Proponents will spend hours figuring out the juxtaposition of plants in their garden, to gain the best growing advantages and most insects control. Those who poo-poo companion planting say there are no studies to verify it. Well, studies follow the money and there’s not much money to be made in verifying home remedies. Plus, companion planting is more of a home gardener technique than something done in commercial fields. It would be very hard to study the efficacy of companion planting when every garden is different, every season is different, and sometime different spots in the yard are different.
So the bottom line is that companion planting comes with no guarantees. Plant your basil near your tomatoes for convenience, but don’t expect a noticeable flavor difference.
However there are two areas of companion planting that deserve some consideration from home gardeners: deterring insect pests and attracting beneficial insects.
Using Companion Plants to Deter Pests
Nothing is going to keep hungry insects away 100%, but you can make your vegetables less tempting to pests cruising by for a quick snack. Usually it’s the scent of the companion plant that keeps pests away. If you’re hungry for cabbage and you get a whiff of mint, it’s not going to lure you to land.
Sometimes the companion doesn’t really deter the pest so much as it lures it away. Aphids love nasturtiums and will flock to them, rather than suck on a tomato. The nasturtiums are used as a sacrifice crop.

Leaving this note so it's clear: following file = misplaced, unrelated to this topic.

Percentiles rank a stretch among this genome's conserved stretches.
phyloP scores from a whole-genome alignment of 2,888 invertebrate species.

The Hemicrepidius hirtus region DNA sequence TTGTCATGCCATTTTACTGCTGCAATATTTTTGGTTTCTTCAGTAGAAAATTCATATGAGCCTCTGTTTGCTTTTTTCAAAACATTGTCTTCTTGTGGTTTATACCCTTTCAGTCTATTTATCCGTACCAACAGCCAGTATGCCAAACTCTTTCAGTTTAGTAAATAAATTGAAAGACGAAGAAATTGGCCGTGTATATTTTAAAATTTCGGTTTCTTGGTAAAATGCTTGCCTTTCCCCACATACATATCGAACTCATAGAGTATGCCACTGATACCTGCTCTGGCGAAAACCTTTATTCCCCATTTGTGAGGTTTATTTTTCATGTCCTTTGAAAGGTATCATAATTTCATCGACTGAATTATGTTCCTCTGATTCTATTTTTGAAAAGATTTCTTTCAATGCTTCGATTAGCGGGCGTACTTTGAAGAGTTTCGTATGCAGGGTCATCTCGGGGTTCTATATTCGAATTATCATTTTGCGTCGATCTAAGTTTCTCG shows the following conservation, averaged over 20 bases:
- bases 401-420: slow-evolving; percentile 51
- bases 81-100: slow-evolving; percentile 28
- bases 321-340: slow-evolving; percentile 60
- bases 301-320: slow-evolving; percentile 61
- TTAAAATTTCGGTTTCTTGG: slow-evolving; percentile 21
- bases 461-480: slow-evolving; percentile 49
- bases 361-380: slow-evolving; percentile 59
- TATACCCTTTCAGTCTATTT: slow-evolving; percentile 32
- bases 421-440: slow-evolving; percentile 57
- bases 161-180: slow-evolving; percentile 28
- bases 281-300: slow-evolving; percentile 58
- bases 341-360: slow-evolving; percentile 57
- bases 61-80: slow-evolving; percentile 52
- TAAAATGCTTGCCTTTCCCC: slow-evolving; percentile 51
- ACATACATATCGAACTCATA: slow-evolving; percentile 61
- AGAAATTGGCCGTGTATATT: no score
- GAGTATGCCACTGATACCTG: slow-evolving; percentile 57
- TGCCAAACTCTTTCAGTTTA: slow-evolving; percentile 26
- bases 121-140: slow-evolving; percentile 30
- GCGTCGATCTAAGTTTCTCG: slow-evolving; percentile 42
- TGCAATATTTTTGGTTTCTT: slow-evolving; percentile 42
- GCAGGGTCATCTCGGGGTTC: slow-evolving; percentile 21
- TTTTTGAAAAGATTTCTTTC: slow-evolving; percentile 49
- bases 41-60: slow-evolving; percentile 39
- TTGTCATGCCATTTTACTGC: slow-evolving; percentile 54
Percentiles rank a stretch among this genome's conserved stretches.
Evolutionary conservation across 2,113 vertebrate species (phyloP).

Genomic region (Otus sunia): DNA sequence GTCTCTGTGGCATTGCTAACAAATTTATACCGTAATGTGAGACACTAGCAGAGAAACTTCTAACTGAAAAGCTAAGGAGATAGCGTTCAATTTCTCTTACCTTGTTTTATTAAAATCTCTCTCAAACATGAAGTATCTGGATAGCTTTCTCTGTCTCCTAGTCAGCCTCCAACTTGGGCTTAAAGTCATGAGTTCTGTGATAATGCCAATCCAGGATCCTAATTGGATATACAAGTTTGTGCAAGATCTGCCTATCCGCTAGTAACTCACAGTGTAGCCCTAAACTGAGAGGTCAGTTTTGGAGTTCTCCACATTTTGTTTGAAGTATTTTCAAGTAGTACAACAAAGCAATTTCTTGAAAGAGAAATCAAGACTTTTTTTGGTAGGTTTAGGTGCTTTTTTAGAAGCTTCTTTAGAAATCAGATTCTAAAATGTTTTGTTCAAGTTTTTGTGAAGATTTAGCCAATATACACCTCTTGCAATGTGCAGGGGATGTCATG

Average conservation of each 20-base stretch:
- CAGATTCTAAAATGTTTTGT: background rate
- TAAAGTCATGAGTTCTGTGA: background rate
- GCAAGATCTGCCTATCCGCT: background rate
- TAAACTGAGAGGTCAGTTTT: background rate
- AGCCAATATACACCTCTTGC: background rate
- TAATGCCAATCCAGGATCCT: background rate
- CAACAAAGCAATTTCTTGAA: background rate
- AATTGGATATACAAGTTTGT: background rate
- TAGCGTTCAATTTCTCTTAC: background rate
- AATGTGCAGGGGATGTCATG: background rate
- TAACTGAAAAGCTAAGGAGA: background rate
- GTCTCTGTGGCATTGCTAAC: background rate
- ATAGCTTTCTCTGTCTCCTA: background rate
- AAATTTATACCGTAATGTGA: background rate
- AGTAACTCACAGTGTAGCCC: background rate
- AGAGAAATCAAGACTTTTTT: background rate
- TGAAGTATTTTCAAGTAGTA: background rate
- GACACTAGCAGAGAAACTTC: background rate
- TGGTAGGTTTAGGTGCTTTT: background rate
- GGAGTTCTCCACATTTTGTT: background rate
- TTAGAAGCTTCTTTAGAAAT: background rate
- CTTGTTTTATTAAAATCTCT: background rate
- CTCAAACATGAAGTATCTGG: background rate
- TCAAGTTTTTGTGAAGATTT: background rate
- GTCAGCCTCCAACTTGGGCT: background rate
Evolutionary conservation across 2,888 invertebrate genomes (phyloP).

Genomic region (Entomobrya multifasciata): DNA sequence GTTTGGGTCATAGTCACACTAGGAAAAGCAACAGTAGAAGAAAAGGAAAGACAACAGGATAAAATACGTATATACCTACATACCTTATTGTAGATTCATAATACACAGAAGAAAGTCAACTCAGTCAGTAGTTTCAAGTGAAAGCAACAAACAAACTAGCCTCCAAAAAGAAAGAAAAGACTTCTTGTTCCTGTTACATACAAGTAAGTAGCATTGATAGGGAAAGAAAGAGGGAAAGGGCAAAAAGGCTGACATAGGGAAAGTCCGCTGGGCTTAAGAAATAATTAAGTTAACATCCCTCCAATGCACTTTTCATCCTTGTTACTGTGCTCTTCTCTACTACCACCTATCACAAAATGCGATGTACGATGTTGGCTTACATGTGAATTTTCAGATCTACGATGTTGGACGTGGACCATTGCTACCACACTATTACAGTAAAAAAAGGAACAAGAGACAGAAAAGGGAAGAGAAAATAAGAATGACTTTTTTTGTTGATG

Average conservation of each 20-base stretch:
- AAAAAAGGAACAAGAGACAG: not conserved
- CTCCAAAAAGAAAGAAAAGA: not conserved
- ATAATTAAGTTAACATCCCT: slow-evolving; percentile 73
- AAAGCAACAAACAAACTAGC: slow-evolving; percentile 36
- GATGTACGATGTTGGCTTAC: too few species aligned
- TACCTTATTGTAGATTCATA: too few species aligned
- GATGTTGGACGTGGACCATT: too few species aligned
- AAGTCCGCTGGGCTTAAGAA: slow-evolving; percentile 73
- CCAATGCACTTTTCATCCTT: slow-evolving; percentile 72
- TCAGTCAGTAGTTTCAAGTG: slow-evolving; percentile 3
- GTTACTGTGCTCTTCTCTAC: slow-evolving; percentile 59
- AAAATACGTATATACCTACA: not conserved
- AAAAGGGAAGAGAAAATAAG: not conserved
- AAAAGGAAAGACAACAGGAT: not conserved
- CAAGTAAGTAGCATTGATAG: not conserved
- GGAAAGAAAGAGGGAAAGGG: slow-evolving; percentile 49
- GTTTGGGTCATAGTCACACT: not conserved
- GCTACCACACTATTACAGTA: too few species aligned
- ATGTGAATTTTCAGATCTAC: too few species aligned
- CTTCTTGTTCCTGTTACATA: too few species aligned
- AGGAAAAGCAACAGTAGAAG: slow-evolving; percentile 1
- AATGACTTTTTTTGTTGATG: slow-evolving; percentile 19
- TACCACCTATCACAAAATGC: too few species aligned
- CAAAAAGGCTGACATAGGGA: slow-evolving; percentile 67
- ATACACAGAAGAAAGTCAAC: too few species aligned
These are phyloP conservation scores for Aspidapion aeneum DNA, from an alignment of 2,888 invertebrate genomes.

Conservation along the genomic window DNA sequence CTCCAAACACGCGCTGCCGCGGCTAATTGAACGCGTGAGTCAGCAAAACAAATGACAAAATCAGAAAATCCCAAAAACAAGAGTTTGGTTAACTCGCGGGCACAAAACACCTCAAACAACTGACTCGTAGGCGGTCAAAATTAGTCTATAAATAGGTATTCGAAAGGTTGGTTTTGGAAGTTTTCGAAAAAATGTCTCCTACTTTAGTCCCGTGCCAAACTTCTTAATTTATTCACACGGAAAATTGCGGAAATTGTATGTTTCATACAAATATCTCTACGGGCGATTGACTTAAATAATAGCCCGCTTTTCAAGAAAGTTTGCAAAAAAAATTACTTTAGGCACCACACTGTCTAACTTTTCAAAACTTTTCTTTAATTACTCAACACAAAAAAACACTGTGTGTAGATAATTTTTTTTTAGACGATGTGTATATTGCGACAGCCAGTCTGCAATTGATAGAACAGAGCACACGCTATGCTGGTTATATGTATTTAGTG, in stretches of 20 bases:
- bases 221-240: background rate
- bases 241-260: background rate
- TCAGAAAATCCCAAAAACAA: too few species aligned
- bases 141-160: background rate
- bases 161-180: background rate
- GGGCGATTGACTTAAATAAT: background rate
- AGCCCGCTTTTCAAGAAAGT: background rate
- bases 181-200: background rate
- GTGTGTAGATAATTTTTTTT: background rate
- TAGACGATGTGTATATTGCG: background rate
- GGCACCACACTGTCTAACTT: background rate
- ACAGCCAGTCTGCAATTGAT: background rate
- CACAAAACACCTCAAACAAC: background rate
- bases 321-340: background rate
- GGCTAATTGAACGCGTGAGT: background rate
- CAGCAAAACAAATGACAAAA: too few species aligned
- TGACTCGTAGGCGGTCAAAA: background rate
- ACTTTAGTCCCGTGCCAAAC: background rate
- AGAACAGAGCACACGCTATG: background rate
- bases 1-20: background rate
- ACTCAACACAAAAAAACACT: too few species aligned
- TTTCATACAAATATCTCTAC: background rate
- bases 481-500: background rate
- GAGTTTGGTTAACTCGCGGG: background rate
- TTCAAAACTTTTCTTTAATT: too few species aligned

|Aphids||Chives, Coriander, Nasturtium|
|Bean Beetle||Marigold, Nasturtium, Rosemary|
|Cabbage Moth||Hyssop, Mint, Oregano, Rosemary, Sage, Southernwood, Tansy, Thyme|
|Carrot Fly||Rosemary, Sage|
|Flea Beetle||Catmint,, Mint|
|Fruit Tree Moths||Southernwood|
|Japanese Beetles||Garlic, Rue, Tansy|
|Squash Bugs and Beetles||Nasturtium, Tansy|
|Tomato Horn Worm||Borage, Calendula|
How Beneficial Insects Benefit Your Garden
Beneficial insects are considered good garden companions because they don’t munch on your plants, they munch on the other insects eating your plants.
❦ Parasitoid wasps – feed on aphids, caterpillars and grubs
❦ Lacewing larvae – feed on aphids
❦ Ladybug larvae – feed on aphids
❦ Ground beetles – feed on ground-dwelling pests.
❦ Hover flies, and Robber flies – feed on many insects, including leafhoppers and caterpillars
Sometimes they do this in their larval stage, when they are extremely hungry and sometimes they don’t really become beneficial until they are adults. That’s why it’s important to welcome them in your garden no matter what stage of development they’re in.
To attract them to your garden – and keep them there – there has to be something for them to eat. So don’t reach for the spray can every time you spot and aphid. That ugly little creature at the top of this page is a ladybug nymph and she can eat a whole lot of aphids before she becomes the familiar spotted lady beetle.
They also need host plants to lay their eggs on and for the larvae to feed on, as well as shelter. This extends well beyond the growing season. Ideally you should leave some plants standing, to give these “good” insects somewhere to over-winter. Hedgerows are great for this, but nearby trees and shrubs will do. They tend to leaf out in the spring earlier than we plant our vegetable gardens, providing shelter and a food source.
In the garden itself, herbs are a great way to make beneficial insects at home. They do double duty, since the insects don’t actually harm the herbs and you can still harvest them as needed.
Ways to Invite Beneficial Insects to Your Garden
❦ Tiny flowers and flattened flower heads of the Umbelliferae family (angelica, clover, coriander, dill, fennel, rue, yarrow)
❦ Flowers from the daisy family, like chamomile, and mints to attract hover flies, predatory wasps, and robber flies.
There is no hard science behind companion planting, but we do know that diversity in the garden is a great way to cut back on problems in general, so why not put some of this folk wisdom to the test and see if it helps.